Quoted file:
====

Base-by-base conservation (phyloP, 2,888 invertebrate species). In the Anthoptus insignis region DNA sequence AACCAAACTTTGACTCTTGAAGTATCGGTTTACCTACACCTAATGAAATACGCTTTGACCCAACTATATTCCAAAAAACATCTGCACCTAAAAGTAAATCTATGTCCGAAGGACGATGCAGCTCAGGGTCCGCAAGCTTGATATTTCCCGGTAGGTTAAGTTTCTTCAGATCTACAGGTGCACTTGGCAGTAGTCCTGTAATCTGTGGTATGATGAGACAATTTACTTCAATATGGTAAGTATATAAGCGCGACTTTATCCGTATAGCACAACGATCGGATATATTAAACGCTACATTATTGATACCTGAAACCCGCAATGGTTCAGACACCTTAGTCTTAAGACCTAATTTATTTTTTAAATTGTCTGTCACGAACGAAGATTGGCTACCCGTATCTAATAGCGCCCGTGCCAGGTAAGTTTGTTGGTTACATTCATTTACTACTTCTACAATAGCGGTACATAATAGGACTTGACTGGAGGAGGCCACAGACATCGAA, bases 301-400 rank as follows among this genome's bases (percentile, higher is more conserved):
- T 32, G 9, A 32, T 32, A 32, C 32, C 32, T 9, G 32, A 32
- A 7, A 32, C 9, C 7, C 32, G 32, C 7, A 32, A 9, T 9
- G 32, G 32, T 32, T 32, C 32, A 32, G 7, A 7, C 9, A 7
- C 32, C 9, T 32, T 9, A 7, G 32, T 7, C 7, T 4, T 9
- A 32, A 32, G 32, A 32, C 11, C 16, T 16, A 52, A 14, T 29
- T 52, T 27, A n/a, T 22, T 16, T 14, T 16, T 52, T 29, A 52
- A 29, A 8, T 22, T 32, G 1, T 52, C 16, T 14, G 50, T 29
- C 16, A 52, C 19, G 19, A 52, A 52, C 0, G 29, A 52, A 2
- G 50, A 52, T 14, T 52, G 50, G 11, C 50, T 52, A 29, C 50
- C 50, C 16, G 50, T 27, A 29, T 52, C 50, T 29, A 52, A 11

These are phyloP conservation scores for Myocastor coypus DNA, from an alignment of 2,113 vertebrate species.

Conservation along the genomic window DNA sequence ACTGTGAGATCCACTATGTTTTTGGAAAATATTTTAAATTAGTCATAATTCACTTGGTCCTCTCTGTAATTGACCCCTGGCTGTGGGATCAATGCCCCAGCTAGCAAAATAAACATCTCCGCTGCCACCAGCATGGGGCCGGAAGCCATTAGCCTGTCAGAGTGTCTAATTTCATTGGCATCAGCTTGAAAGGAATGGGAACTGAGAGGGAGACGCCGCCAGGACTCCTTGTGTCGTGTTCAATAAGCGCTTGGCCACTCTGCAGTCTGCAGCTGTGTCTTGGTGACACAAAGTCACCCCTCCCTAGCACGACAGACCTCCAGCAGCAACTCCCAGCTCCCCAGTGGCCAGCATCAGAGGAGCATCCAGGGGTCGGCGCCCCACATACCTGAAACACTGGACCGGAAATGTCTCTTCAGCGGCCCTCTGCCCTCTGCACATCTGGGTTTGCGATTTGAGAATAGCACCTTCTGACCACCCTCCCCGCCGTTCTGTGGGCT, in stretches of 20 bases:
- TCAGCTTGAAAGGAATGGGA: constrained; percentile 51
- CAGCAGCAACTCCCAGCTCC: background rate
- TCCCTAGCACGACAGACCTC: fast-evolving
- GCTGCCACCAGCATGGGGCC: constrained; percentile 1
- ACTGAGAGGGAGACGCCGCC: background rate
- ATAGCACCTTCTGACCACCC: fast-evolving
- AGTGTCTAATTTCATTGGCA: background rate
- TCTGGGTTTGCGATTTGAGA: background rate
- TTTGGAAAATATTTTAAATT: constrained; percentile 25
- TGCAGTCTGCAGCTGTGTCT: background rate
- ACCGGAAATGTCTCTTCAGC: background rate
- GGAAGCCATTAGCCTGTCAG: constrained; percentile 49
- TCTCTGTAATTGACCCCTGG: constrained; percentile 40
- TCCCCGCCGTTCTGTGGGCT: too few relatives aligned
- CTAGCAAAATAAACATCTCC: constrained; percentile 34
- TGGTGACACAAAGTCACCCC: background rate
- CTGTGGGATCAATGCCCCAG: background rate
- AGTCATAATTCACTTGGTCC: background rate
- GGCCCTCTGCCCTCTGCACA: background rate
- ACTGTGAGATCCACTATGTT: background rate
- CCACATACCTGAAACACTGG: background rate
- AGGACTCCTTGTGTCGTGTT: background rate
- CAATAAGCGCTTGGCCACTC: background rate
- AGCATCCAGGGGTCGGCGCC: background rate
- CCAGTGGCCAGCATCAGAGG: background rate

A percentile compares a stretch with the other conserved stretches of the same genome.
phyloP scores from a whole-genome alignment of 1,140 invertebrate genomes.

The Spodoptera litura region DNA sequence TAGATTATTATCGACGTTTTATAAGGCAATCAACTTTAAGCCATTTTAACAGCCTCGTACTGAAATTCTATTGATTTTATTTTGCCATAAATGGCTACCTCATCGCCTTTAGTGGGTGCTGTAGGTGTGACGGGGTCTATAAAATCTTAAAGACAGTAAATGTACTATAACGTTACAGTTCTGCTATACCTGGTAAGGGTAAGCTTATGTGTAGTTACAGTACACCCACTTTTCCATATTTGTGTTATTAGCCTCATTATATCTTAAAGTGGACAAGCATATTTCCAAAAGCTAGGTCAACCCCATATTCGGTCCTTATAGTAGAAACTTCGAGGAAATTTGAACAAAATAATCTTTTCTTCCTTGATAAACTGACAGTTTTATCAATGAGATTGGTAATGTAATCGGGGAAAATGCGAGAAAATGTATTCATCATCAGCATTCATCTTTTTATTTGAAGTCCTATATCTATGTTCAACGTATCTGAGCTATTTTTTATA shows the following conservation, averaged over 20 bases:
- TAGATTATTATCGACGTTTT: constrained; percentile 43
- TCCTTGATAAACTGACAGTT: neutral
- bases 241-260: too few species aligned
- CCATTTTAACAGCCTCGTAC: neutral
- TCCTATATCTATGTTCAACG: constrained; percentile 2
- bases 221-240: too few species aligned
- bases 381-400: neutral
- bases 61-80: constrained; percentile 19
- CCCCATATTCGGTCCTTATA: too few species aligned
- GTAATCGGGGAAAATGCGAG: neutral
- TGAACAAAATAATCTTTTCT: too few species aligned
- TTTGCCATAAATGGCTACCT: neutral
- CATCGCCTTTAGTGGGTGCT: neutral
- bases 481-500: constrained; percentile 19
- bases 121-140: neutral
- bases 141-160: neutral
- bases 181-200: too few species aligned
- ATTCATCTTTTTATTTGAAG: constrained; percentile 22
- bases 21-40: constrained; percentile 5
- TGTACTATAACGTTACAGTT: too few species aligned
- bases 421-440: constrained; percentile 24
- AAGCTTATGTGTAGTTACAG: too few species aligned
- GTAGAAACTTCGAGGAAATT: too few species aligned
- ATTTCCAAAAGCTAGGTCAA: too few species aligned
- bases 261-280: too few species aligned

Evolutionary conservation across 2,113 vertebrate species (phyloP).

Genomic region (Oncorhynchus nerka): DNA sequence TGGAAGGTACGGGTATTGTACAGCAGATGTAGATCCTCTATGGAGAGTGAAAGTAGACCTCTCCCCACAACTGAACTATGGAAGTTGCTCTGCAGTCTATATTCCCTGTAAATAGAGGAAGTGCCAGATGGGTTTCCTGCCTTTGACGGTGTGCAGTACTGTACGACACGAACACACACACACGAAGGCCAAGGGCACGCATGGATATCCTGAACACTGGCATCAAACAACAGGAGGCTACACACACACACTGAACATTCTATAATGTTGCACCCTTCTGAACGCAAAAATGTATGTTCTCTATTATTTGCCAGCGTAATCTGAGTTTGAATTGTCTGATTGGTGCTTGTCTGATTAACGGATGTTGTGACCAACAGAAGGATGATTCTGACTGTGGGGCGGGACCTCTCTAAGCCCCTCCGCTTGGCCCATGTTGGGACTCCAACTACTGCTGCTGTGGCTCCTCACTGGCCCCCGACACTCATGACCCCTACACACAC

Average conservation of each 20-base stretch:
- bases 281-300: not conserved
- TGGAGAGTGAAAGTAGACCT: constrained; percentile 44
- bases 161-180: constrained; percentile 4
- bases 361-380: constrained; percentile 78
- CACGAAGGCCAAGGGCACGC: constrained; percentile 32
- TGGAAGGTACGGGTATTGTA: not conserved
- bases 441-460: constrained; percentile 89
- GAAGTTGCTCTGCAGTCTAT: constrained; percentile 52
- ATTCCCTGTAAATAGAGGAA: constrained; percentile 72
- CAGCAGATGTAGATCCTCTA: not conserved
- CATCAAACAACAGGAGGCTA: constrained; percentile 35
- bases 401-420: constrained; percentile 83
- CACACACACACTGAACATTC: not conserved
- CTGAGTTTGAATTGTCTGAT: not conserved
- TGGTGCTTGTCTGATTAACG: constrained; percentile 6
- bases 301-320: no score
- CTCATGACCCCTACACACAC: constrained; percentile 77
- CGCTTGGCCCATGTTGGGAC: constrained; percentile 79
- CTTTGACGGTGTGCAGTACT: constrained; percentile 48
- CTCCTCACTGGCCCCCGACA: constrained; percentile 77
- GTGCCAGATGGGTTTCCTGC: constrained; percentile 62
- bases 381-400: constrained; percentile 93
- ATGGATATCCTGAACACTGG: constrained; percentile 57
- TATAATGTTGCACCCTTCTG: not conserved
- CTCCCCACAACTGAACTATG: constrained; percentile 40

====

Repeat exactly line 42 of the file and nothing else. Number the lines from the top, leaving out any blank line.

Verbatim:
- TAGATTATTATCGACGTTTT: constrained; percentile 43